The story begins about 27 centuries ago, when Sennacherib, king of Assyria, the greatest empire the world had known, failed to conquer Jerusalem in 701 B.C.
"And that night, the angel of the Lord went forth and slew 185,000 in the camp of the Assyrians," the Bible says in 2 Kings 19. "Then Sennacherib, king of Assyria, went home, and dwelt at Nineveh."
It wasn't his last defeat.
Last month John Malcolm Russell, a Columbia University art historian who is one of the world's leading experts on Sennacherib's palace at Nineveh, got some wrenching news. An unknown seller was offering 10 pieces of art from ancient Mesopotamia, which is now southern Iraq. A lawyer for a prospective buyer, photos in hand, wanted to know: Did Russell think they might have been stolen?
"I knew right away where they were from," Russell said last week. The pictures were of fragments from magnificent alabaster reliefs that had lined the walls of the palace at least until 1990, when Russell photographed them on his last trip before the Persian Gulf war.
Among those reliefs, part of an archaeological site museum near the city of Mosul, were carvings telling the Assyrian side of the Jerusalem campaign. Sennacherib's version was that the Israelites had paid tribute and he left.
But international sanctions have impoverished the Iraqis, many of whom have sold family heirlooms for food. Today the country's archaeological treasures are also up for sale.
The life and times of one of the world's greatest and oldest civilizations had been carved on massive stone slabs up to 8 feet square. The photographs Russell saw were of square-foot fragments hacked from those slabs.
"It only dawned on me a few hours later that what this meant was that there was a pile of broken stone left behind," he said, "that what we had here was not just an act of vandalism and looting but a conservation emergency of the first magnitude."
Russell says the exact extent of the damage is unknown. "I don't know if these are the only 10 pieces on the market. I'd be surprised. Ten sculptures from Sennacherib's palace is an unheard of number to appear on the market at once."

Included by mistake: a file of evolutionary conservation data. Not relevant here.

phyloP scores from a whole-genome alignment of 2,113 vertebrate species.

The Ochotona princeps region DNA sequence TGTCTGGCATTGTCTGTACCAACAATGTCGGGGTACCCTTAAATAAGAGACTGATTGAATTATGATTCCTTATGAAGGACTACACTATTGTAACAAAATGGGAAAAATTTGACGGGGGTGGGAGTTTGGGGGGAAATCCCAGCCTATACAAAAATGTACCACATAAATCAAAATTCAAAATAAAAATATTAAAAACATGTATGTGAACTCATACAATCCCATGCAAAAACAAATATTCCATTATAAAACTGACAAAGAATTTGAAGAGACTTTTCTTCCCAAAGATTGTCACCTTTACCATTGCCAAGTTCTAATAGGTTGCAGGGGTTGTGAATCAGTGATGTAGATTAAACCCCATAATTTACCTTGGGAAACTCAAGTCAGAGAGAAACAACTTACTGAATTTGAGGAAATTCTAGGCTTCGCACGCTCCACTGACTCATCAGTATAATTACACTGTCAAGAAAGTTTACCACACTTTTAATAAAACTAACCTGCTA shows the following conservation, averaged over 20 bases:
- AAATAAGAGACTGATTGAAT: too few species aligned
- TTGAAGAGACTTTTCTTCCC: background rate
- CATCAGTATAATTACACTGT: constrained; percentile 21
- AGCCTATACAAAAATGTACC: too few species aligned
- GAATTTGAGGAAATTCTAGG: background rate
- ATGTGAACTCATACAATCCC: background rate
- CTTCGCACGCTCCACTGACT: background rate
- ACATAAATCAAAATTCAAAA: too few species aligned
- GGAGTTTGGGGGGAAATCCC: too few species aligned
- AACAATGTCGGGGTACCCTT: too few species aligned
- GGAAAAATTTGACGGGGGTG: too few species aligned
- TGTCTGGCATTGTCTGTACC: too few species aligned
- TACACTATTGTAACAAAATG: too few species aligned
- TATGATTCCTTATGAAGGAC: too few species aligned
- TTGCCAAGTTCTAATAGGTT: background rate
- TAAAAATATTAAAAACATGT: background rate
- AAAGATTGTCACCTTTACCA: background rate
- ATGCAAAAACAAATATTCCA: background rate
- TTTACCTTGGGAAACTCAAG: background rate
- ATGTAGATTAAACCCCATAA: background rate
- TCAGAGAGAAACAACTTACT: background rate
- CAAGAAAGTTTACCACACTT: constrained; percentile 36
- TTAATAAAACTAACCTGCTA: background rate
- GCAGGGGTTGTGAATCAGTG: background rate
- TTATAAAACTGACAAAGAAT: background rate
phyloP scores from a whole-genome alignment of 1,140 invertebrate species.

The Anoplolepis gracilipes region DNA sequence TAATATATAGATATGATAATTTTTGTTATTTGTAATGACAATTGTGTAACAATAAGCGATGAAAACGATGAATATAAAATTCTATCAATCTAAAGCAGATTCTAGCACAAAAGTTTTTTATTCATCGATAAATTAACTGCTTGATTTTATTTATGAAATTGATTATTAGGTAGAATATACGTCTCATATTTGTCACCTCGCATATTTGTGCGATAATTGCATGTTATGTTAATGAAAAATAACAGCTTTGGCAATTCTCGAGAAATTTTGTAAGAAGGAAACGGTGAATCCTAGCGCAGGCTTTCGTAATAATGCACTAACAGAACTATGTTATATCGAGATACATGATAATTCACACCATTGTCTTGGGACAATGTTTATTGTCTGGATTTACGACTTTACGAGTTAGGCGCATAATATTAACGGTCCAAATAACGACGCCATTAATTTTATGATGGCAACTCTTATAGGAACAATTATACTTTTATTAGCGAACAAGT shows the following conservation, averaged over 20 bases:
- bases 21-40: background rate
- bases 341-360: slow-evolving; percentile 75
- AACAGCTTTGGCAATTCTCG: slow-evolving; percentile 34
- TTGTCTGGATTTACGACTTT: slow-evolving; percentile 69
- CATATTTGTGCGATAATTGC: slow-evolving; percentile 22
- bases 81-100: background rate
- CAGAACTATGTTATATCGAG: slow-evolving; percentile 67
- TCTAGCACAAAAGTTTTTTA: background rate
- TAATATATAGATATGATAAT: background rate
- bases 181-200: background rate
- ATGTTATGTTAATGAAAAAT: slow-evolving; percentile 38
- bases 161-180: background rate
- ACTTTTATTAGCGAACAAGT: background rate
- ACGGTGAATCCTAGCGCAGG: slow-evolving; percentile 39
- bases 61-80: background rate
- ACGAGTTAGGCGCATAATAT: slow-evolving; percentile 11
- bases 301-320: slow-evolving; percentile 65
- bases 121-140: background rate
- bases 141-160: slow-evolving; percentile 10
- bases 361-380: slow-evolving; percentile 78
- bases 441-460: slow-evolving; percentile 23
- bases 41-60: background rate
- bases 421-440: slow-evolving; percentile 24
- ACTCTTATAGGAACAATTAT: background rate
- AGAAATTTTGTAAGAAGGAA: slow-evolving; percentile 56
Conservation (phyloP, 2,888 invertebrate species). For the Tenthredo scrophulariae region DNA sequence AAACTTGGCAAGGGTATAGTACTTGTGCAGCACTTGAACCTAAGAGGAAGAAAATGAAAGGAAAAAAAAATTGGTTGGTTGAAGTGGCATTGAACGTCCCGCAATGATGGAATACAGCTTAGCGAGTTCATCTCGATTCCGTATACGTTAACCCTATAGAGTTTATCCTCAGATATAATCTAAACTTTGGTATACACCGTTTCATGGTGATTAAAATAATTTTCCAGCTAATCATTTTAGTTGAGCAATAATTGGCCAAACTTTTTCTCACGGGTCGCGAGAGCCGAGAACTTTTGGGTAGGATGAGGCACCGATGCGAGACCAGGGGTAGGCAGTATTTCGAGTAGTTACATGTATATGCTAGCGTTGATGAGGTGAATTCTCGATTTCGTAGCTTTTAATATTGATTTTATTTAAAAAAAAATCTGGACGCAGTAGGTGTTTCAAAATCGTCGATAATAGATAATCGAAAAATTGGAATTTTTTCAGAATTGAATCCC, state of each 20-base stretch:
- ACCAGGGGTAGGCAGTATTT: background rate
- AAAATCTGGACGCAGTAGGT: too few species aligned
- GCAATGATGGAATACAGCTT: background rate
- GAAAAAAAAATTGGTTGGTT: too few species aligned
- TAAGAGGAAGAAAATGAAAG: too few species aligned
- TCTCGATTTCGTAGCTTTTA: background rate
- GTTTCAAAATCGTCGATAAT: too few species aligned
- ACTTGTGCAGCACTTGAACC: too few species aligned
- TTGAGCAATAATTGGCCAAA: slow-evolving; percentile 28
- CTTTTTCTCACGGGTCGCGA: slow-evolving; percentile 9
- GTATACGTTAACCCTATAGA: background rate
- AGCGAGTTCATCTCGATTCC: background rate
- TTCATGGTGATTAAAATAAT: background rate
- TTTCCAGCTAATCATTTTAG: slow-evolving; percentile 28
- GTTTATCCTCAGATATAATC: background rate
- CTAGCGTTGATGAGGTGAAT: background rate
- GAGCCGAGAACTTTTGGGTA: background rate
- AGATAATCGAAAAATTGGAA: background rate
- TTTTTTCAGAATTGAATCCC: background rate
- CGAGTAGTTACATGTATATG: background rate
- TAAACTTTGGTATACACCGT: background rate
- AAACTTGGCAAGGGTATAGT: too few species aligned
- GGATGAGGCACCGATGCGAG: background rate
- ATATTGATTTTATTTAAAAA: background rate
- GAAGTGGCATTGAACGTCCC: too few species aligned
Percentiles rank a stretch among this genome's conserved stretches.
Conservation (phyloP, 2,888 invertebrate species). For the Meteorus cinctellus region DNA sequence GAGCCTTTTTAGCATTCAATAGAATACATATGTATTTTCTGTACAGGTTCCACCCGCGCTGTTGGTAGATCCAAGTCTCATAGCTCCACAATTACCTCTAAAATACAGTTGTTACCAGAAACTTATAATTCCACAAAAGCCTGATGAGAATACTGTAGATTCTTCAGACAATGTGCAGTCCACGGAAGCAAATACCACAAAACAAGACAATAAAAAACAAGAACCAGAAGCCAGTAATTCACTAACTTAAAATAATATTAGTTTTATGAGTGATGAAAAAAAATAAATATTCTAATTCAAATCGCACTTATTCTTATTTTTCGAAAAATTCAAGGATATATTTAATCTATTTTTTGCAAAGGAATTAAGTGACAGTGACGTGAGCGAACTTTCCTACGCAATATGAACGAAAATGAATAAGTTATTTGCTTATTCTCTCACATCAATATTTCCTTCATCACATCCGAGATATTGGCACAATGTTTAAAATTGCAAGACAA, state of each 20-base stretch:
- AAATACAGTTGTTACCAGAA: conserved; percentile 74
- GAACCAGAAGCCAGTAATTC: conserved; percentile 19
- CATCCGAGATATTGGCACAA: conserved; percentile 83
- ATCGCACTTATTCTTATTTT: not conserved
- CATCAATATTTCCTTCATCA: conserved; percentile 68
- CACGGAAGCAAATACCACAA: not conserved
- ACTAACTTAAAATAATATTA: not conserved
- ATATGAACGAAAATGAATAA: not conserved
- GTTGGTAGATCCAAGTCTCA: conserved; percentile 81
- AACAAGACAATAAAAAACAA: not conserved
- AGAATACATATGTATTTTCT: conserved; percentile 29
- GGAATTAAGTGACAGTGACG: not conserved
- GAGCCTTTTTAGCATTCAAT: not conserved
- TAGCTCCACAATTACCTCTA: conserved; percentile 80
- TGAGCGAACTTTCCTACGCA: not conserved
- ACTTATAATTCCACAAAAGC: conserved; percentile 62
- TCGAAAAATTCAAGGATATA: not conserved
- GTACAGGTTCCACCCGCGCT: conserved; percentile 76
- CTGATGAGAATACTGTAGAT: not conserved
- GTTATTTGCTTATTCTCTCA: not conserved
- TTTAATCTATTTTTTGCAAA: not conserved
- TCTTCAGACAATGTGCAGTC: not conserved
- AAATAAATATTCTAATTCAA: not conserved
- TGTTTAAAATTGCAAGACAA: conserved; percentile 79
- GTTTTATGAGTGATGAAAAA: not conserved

But who did it?
Many poor countries with rich archaeological sites cannot afford to safeguard them, and are vulnerable to smugglers. By almost all accounts, though, Iraq -- even under Saddam Hussein -- took good care of its rediscovered antiquities through most of this century.
The sanctions against it have kept archaeologists and art historians from the sites, and difficulties felt by Iraqis have made the country's centuries-old ruins prey to thieves, with or without the connivance of local officials. Most archaeologists and diplomats believe that there is no high-level involvement in these thefts.
"Given the economic hardships that people are under, obviously there are many who resort to criminal acts to try to make some money," said Nizar Hamdoon, Iraq's representative at the United Nations. "There are a thousand sites that need to be guarded and provided with security. It is difficult for the antiquities establishment in Baghdad to find those resources."
Russell said that he thinks people who steal and sell items are paid a pittance, and that pieces small enough to be carted away on donkeys or in backpacks slip easily into Iran, Syria or Jordan. Once on the market, they change hands for thousands of dollars, often tens of thousands.
Russell, who alerted the U.S. Customs Service, Scotland Yard and arts organizations, hopes prospective buyers of Assyrian art will refuse pieces of uncertain origin, dampening the trade.
"Iraq was a country that cherished its heritage and had an excellent antiquities department that carried on its work right through the miserable Iran-Iraq war," he said.
"It's only with sanctions and the breakdown of the middle class -- as groups of desperate people do desperate things -- that we have a breakdown in the national will or pride in that heritage. This is fostered by desperation. It could happen anywhere."
Pub Date: 12/08/96